(Adds comment from oil industry group, paragraphs 8-9)
By Michael Erman
NEW YORK, June 18 President George W. Bush's
proposal to end a long-standing ban on oil drilling off the
U.S. coasts could be a boon for oil companies and the service
companies that help them drill for oil and natural gas.
Bush urged Congress to end the ban on Wednesday, arguing
that policies that keep oil companies from developing possibly
productive regions have played a role in driving oil prices
above $130 a barrel.
Drilling is currently allowed only in the western and
central Gulf of Mexico -- offshore Texas, Louisiana,
Mississippi and Alabama -- and offshore Alaska.
The oil companies who already have offshore projects in the
United States, like Chevron Corp (CVX.N), ConocoPhillips
(COP.N), BP (BP.L), Exxon Mobil Corp (XOM.N) and Murphy Oil
Corp (MUR.N), would be the first beneficiaries of an end to the
moratorium, analysts said.
Still, the real impact of any new policy is unknown and
depends on how it would be implemented and, more importantly,
what's in the ground. Plus, it could take a decade or more to
find the oil and produce it.
"It's a huge opportunity because there's a tremendous
amount of acreage involved. But the magnitude of the
opportunity -- the magnitude of what's there -- is strictly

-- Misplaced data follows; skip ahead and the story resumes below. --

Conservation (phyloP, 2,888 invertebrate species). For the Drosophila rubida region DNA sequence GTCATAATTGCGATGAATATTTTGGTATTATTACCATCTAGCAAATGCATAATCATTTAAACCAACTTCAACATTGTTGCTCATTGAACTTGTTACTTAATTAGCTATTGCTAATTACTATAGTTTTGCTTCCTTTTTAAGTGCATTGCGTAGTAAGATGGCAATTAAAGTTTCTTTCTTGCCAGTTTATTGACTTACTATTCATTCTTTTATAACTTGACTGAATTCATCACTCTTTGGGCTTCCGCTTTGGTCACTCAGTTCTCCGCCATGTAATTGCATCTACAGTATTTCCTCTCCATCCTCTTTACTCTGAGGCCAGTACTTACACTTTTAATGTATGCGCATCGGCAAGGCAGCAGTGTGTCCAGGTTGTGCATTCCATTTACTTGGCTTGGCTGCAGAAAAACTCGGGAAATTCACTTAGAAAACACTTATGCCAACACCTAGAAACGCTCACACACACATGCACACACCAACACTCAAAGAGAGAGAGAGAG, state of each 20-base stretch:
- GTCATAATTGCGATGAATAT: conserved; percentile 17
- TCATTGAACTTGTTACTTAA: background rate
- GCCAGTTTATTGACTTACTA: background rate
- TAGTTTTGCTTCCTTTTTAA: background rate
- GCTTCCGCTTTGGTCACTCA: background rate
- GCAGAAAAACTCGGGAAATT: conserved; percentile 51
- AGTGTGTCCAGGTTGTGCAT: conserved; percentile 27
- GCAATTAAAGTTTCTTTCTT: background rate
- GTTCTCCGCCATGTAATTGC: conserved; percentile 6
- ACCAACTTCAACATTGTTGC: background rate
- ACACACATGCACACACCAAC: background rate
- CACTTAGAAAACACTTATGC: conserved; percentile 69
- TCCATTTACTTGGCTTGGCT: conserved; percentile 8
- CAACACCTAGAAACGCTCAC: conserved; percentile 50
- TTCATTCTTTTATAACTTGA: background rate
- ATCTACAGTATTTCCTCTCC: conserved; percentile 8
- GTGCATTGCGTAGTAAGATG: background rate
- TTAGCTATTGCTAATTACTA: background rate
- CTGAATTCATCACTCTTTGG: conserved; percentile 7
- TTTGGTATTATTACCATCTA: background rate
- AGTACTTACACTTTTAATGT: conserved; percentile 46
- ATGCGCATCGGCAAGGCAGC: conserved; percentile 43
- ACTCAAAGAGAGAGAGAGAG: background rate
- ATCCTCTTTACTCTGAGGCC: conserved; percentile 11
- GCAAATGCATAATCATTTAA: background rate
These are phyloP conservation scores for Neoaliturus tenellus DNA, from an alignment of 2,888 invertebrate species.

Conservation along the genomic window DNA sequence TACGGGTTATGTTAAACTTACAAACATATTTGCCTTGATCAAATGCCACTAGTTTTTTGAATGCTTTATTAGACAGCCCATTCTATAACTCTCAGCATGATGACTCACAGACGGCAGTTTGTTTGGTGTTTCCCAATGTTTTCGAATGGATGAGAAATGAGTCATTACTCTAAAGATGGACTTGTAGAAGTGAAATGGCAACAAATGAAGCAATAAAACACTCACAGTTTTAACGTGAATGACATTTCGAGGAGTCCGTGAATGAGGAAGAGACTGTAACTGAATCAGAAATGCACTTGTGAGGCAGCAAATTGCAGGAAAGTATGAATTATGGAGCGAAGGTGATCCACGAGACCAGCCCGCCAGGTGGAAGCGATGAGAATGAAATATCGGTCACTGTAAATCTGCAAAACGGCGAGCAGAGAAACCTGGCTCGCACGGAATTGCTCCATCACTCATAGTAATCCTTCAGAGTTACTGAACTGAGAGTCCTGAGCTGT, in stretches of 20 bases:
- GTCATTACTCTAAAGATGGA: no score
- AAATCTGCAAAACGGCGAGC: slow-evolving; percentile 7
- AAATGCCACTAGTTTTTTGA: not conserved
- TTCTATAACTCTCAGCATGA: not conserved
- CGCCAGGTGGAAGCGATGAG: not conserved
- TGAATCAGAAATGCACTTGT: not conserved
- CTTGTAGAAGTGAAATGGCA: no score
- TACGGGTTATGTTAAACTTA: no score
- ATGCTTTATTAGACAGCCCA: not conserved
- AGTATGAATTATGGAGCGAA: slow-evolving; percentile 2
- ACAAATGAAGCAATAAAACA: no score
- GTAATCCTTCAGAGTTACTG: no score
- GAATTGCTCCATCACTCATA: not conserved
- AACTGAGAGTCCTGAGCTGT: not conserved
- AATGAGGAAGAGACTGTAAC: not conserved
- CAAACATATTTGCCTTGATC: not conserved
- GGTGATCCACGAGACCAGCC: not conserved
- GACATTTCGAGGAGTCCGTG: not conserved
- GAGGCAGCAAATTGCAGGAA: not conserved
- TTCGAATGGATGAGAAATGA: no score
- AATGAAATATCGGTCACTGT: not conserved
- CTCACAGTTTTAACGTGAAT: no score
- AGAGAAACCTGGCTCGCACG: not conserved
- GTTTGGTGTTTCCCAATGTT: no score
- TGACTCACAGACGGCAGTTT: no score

conjecture," said Howard Weil analyst Gene Gillespie.
Top oil company executives have long called for an end to
the moratorium, saying the lack of access to key oil and gas
reserves is one of the toughest challenges facing the
With U.S. oil companies facing dwindling options abroad as
countries like Venezuela and Russia tighten down on access, the
U.S. offshore could give them a way to replace their crude oil
reserves, said Sara Banaszak, a senior policy analyst at the
American Petroleum Institute.
Wall Street has criticized U.S. oil companies in recent
years for failing to replace oil reserves they produce, so
"every investment opportunity for them to increase their
reserves is critical," Banaszak said.
The U.S. Congress banned most offshore drilling in 1981.
Bush's father, former president George H.W. Bush, followed suit
with an executive order banning drilling in the wake of the
1989 Exxon Valdez oil spill in Alaska -- the worst tanker spill
in U.S. history.
But energy policy has become a key issue ahead of the
November presidential elections as average U.S. gasoline prices
passed the $4-a-gallon level for the first time this month.
The most obvious companies that stand to benefit from
opening new areas off the coastlines would be the offshore
drillers, said Calyon Securities oilfield services analyst Mark
Urness said it should favor drillers with higher
specification jackup rigs like ENSCO International Inc (ESV.N)
and Rowan Companies Inc (RDC.N) that work in waters not visible
from the shore.
He said all companies with rigs that can drill in deep
waters should also benefit. The largest U.S. deepwater drillers
are Transocean Inc (RIG.N), Noble Corp (NE.N) and Diamond
Offshore Drilling Inc (DO.N).
(Additional reporting by Anna Driver in Houston and Chris
Baltimore in Washington; Editing by Gary Hill)